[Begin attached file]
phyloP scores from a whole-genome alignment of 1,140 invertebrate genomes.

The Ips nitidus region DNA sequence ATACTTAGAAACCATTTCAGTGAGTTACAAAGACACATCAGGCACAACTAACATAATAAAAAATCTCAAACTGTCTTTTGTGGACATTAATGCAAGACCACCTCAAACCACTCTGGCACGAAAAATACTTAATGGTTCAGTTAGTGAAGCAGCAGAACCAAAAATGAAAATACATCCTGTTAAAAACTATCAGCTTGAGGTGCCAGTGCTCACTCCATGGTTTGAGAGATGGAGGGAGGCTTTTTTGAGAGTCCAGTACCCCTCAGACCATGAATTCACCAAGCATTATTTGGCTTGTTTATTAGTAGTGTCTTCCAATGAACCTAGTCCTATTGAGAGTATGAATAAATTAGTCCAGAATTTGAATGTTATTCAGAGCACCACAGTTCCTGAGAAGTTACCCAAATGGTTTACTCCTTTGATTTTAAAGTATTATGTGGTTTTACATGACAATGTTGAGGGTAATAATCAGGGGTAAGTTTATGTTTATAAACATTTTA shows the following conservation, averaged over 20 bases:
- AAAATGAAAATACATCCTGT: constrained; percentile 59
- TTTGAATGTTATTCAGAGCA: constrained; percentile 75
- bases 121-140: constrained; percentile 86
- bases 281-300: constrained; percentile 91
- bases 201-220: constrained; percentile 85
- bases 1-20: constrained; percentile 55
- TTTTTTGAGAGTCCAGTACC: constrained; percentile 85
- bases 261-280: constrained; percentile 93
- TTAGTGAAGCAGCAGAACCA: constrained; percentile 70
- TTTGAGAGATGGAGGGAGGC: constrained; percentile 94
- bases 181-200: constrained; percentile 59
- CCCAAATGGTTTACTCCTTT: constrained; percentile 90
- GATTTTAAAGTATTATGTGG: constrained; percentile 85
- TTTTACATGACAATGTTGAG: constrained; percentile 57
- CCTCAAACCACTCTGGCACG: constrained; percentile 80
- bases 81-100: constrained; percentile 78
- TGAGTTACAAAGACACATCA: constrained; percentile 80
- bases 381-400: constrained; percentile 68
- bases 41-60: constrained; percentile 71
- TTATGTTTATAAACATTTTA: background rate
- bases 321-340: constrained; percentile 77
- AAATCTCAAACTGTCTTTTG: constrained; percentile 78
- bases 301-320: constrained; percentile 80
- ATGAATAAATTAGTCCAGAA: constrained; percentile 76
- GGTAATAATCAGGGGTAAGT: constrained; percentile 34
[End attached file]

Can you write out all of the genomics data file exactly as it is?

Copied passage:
phyloP scores from a whole-genome alignment of 1,140 invertebrate genomes.

The Ips nitidus region DNA sequence ATACTTAGAAACCATTTCAGTGAGTTACAAAGACACATCAGGCACAACTAACATAATAAAAAATCTCAAACTGTCTTTTGTGGACATTAATGCAAGACCACCTCAAACCACTCTGGCACGAAAAATACTTAATGGTTCAGTTAGTGAAGCAGCAGAACCAAAAATGAAAATACATCCTGTTAAAAACTATCAGCTTGAGGTGCCAGTGCTCACTCCATGGTTTGAGAGATGGAGGGAGGCTTTTTTGAGAGTCCAGTACCCCTCAGACCATGAATTCACCAAGCATTATTTGGCTTGTTTATTAGTAGTGTCTTCCAATGAACCTAGTCCTATTGAGAGTATGAATAAATTAGTCCAGAATTTGAATGTTATTCAGAGCACCACAGTTCCTGAGAAGTTACCCAAATGGTTTACTCCTTTGATTTTAAAGTATTATGTGGTTTTACATGACAATGTTGAGGGTAATAATCAGGGGTAAGTTTATGTTTATAAACATTTTA shows the following conservation, averaged over 20 bases:
- AAAATGAAAATACATCCTGT: constrained; percentile 59
- TTTGAATGTTATTCAGAGCA: constrained; percentile 75
- bases 121-140: constrained; percentile 86
- bases 281-300: constrained; percentile 91
- bases 201-220: constrained; percentile 85
- bases 1-20: constrained; percentile 55
- TTTTTTGAGAGTCCAGTACC: constrained; percentile 85
- bases 261-280: constrained; percentile 93
- TTAGTGAAGCAGCAGAACCA: constrained; percentile 70
- TTTGAGAGATGGAGGGAGGC: constrained; percentile 94
- bases 181-200: constrained; percentile 59
- CCCAAATGGTTTACTCCTTT: constrained; percentile 90
- GATTTTAAAGTATTATGTGG: constrained; percentile 85
- TTTTACATGACAATGTTGAG: constrained; percentile 57
- CCTCAAACCACTCTGGCACG: constrained; percentile 80
- bases 81-100: constrained; percentile 78
- TGAGTTACAAAGACACATCA: constrained; percentile 80
- bases 381-400: constrained; percentile 68
- bases 41-60: constrained; percentile 71
- TTATGTTTATAAACATTTTA: background rate
- bases 321-340: constrained; percentile 77
- AAATCTCAAACTGTCTTTTG: constrained; percentile 78
- bases 301-320: constrained; percentile 80
- ATGAATAAATTAGTCCAGAA: constrained; percentile 76
- GGTAATAATCAGGGGTAAGT: constrained; percentile 34